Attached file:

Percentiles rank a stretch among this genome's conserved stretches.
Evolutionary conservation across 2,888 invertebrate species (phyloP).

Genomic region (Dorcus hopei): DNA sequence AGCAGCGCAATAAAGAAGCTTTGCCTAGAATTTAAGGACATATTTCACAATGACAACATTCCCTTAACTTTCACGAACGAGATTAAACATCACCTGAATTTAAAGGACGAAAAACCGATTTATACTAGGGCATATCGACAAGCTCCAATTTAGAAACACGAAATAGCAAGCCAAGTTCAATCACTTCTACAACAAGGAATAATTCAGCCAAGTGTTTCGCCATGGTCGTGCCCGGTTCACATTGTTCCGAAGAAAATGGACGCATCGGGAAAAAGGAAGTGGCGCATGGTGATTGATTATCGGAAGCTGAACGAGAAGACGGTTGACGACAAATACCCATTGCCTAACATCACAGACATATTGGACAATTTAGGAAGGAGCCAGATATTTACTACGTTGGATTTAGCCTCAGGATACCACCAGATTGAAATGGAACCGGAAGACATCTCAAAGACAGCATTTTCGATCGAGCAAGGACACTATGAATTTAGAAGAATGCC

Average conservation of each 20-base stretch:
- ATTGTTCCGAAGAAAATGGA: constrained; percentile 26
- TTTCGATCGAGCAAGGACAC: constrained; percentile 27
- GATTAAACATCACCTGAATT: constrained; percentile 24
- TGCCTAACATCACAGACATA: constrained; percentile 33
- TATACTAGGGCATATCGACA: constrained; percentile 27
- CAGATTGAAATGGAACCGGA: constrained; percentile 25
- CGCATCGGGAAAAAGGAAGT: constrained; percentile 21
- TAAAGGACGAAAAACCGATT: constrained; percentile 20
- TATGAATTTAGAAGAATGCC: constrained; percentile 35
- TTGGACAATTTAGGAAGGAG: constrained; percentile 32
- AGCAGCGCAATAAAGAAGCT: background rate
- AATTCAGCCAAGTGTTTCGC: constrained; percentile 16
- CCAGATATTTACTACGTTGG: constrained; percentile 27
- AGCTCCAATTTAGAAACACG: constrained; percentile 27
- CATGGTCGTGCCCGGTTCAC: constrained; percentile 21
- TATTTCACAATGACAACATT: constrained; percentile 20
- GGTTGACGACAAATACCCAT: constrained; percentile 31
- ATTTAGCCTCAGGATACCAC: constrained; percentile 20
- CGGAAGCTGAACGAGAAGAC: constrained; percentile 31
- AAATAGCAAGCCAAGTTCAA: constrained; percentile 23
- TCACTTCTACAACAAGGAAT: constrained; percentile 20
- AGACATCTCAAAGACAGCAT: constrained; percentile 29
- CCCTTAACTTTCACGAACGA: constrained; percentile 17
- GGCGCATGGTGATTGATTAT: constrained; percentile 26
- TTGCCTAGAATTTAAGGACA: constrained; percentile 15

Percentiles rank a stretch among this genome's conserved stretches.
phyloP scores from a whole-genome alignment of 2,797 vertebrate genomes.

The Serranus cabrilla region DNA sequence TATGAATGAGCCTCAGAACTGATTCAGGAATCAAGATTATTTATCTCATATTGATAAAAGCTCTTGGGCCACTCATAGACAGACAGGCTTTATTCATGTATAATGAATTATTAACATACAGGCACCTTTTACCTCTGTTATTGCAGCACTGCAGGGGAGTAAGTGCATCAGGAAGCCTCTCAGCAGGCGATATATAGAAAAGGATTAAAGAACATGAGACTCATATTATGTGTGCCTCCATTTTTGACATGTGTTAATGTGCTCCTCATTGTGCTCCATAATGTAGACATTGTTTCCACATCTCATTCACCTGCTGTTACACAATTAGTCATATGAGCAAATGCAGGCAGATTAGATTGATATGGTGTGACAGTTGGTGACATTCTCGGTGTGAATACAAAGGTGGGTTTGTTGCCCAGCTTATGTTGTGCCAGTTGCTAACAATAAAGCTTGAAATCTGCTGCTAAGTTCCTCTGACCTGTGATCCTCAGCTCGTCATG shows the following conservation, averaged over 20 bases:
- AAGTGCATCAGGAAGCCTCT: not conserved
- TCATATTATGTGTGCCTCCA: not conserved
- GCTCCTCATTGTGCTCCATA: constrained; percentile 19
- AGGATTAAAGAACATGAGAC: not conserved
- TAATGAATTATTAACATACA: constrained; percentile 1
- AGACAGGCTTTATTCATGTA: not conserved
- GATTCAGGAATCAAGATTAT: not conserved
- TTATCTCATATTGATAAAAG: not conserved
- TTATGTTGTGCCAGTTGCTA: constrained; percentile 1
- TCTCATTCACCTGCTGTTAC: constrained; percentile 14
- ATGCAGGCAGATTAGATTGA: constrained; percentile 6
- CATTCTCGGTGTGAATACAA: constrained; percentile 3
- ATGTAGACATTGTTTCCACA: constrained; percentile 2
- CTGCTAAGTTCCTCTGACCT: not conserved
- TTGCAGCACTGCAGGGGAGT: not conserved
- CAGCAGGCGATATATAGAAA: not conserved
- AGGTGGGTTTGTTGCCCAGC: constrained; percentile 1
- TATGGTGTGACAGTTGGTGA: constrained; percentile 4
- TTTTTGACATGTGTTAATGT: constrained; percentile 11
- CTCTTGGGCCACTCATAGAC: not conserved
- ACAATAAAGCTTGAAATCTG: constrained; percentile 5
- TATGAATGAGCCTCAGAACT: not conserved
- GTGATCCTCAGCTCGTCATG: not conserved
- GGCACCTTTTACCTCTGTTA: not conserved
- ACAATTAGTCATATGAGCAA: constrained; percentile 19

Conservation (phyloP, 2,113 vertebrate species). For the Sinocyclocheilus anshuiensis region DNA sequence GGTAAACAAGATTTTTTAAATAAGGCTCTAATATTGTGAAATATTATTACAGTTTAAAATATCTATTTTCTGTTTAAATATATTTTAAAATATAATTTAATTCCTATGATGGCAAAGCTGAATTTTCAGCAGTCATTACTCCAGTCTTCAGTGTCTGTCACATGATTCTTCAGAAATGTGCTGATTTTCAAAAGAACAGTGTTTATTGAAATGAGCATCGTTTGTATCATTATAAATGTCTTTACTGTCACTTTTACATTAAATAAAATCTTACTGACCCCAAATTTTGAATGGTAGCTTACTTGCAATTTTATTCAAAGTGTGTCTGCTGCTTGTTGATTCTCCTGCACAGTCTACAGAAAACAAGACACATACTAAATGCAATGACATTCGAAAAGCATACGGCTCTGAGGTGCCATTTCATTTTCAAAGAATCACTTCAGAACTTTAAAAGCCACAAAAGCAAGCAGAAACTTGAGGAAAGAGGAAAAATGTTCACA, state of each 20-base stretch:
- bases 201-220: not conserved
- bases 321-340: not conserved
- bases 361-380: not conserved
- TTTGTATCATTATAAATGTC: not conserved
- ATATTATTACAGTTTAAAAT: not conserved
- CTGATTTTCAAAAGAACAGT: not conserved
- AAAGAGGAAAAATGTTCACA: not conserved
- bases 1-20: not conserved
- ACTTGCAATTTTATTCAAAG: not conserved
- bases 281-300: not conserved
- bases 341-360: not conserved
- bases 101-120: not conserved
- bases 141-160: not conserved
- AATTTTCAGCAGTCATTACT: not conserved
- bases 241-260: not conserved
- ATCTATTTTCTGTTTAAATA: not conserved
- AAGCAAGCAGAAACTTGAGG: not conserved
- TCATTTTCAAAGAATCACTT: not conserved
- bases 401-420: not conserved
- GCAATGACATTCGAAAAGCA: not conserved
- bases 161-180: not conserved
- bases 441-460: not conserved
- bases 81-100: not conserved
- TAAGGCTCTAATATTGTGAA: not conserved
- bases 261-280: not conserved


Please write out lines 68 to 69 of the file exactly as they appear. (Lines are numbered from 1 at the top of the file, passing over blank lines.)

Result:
- bases 281-300: not conserved
- bases 341-360: not conserved